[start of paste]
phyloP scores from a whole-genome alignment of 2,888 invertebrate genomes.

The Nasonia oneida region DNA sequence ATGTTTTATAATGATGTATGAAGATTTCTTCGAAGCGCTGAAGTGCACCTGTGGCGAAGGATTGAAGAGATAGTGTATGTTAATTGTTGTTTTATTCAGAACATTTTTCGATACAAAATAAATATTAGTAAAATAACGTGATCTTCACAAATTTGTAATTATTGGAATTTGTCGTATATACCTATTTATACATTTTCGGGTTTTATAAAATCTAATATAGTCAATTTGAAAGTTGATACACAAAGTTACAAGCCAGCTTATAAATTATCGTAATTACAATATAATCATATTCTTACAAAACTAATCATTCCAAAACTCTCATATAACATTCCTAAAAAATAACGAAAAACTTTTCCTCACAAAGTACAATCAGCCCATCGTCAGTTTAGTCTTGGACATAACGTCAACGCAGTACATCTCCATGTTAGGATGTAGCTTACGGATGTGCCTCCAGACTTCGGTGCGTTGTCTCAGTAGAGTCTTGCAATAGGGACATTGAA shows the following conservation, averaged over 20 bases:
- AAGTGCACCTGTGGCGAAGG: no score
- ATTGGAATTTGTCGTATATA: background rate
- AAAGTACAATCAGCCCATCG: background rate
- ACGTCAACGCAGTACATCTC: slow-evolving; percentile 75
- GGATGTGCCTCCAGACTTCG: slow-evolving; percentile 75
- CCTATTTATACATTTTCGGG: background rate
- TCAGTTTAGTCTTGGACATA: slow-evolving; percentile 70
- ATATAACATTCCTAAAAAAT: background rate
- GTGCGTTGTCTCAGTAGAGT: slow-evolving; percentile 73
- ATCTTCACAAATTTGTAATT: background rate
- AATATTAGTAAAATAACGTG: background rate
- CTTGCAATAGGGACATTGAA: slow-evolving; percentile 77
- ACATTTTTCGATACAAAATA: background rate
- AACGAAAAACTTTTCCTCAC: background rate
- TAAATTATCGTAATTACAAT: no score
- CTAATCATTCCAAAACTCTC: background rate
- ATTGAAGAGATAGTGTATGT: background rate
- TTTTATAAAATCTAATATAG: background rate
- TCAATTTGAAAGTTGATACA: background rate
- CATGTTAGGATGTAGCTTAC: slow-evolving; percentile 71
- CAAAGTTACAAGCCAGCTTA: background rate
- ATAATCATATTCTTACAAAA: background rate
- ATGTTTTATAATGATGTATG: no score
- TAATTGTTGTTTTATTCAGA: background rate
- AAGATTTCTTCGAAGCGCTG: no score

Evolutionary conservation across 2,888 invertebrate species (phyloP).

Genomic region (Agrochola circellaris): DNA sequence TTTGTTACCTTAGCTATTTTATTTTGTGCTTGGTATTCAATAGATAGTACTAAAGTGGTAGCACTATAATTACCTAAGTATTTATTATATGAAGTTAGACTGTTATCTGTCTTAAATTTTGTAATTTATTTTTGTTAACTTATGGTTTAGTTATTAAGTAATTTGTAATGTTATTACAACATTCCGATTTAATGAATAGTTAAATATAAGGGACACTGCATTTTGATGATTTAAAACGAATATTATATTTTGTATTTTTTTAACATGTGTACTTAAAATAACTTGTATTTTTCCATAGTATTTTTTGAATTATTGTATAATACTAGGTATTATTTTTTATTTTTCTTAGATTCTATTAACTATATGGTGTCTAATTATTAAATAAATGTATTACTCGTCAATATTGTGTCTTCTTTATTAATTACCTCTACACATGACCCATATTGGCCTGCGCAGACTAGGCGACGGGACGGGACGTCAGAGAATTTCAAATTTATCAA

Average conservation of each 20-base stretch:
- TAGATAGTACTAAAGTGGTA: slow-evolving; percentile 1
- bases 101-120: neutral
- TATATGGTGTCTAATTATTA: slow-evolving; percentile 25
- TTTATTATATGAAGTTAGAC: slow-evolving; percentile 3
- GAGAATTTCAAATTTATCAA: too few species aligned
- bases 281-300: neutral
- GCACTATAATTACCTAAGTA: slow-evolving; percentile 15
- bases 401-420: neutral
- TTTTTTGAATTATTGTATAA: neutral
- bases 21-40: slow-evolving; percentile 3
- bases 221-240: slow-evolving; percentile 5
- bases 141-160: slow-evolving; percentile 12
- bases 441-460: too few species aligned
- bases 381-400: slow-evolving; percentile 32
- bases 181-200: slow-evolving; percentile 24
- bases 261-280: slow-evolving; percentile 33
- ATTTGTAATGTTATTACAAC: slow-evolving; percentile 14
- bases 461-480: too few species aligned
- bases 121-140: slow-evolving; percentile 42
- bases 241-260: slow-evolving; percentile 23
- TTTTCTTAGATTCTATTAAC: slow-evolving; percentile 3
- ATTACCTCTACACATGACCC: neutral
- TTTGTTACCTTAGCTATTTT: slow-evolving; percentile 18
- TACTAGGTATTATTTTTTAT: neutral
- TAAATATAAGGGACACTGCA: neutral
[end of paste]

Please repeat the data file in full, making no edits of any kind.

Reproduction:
phyloP scores from a whole-genome alignment of 2,888 invertebrate genomes.

The Nasonia oneida region DNA sequence ATGTTTTATAATGATGTATGAAGATTTCTTCGAAGCGCTGAAGTGCACCTGTGGCGAAGGATTGAAGAGATAGTGTATGTTAATTGTTGTTTTATTCAGAACATTTTTCGATACAAAATAAATATTAGTAAAATAACGTGATCTTCACAAATTTGTAATTATTGGAATTTGTCGTATATACCTATTTATACATTTTCGGGTTTTATAAAATCTAATATAGTCAATTTGAAAGTTGATACACAAAGTTACAAGCCAGCTTATAAATTATCGTAATTACAATATAATCATATTCTTACAAAACTAATCATTCCAAAACTCTCATATAACATTCCTAAAAAATAACGAAAAACTTTTCCTCACAAAGTACAATCAGCCCATCGTCAGTTTAGTCTTGGACATAACGTCAACGCAGTACATCTCCATGTTAGGATGTAGCTTACGGATGTGCCTCCAGACTTCGGTGCGTTGTCTCAGTAGAGTCTTGCAATAGGGACATTGAA shows the following conservation, averaged over 20 bases:
- AAGTGCACCTGTGGCGAAGG: no score
- ATTGGAATTTGTCGTATATA: background rate
- AAAGTACAATCAGCCCATCG: background rate
- ACGTCAACGCAGTACATCTC: slow-evolving; percentile 75
- GGATGTGCCTCCAGACTTCG: slow-evolving; percentile 75
- CCTATTTATACATTTTCGGG: background rate
- TCAGTTTAGTCTTGGACATA: slow-evolving; percentile 70
- ATATAACATTCCTAAAAAAT: background rate
- GTGCGTTGTCTCAGTAGAGT: slow-evolving; percentile 73
- ATCTTCACAAATTTGTAATT: background rate
- AATATTAGTAAAATAACGTG: background rate
- CTTGCAATAGGGACATTGAA: slow-evolving; percentile 77
- ACATTTTTCGATACAAAATA: background rate
- AACGAAAAACTTTTCCTCAC: background rate
- TAAATTATCGTAATTACAAT: no score
- CTAATCATTCCAAAACTCTC: background rate
- ATTGAAGAGATAGTGTATGT: background rate
- TTTTATAAAATCTAATATAG: background rate
- TCAATTTGAAAGTTGATACA: background rate
- CATGTTAGGATGTAGCTTAC: slow-evolving; percentile 71
- CAAAGTTACAAGCCAGCTTA: background rate
- ATAATCATATTCTTACAAAA: background rate
- ATGTTTTATAATGATGTATG: no score
- TAATTGTTGTTTTATTCAGA: background rate
- AAGATTTCTTCGAAGCGCTG: no score

Evolutionary conservation across 2,888 invertebrate species (phyloP).

Genomic region (Agrochola circellaris): DNA sequence TTTGTTACCTTAGCTATTTTATTTTGTGCTTGGTATTCAATAGATAGTACTAAAGTGGTAGCACTATAATTACCTAAGTATTTATTATATGAAGTTAGACTGTTATCTGTCTTAAATTTTGTAATTTATTTTTGTTAACTTATGGTTTAGTTATTAAGTAATTTGTAATGTTATTACAACATTCCGATTTAATGAATAGTTAAATATAAGGGACACTGCATTTTGATGATTTAAAACGAATATTATATTTTGTATTTTTTTAACATGTGTACTTAAAATAACTTGTATTTTTCCATAGTATTTTTTGAATTATTGTATAATACTAGGTATTATTTTTTATTTTTCTTAGATTCTATTAACTATATGGTGTCTAATTATTAAATAAATGTATTACTCGTCAATATTGTGTCTTCTTTATTAATTACCTCTACACATGACCCATATTGGCCTGCGCAGACTAGGCGACGGGACGGGACGTCAGAGAATTTCAAATTTATCAA

Average conservation of each 20-base stretch:
- TAGATAGTACTAAAGTGGTA: slow-evolving; percentile 1
- bases 101-120: neutral
- TATATGGTGTCTAATTATTA: slow-evolving; percentile 25
- TTTATTATATGAAGTTAGAC: slow-evolving; percentile 3
- GAGAATTTCAAATTTATCAA: too few species aligned
- bases 281-300: neutral
- GCACTATAATTACCTAAGTA: slow-evolving; percentile 15
- bases 401-420: neutral
- TTTTTTGAATTATTGTATAA: neutral
- bases 21-40: slow-evolving; percentile 3
- bases 221-240: slow-evolving; percentile 5
- bases 141-160: slow-evolving; percentile 12
- bases 441-460: too few species aligned
- bases 381-400: slow-evolving; percentile 32
- bases 181-200: slow-evolving; percentile 24
- bases 261-280: slow-evolving; percentile 33
- ATTTGTAATGTTATTACAAC: slow-evolving; percentile 14
- bases 461-480: too few species aligned
- bases 121-140: slow-evolving; percentile 42
- bases 241-260: slow-evolving; percentile 23
- TTTTCTTAGATTCTATTAAC: slow-evolving; percentile 3
- ATTACCTCTACACATGACCC: neutral
- TTTGTTACCTTAGCTATTTT: slow-evolving; percentile 18
- TACTAGGTATTATTTTTTAT: neutral
- TAAATATAAGGGACACTGCA: neutral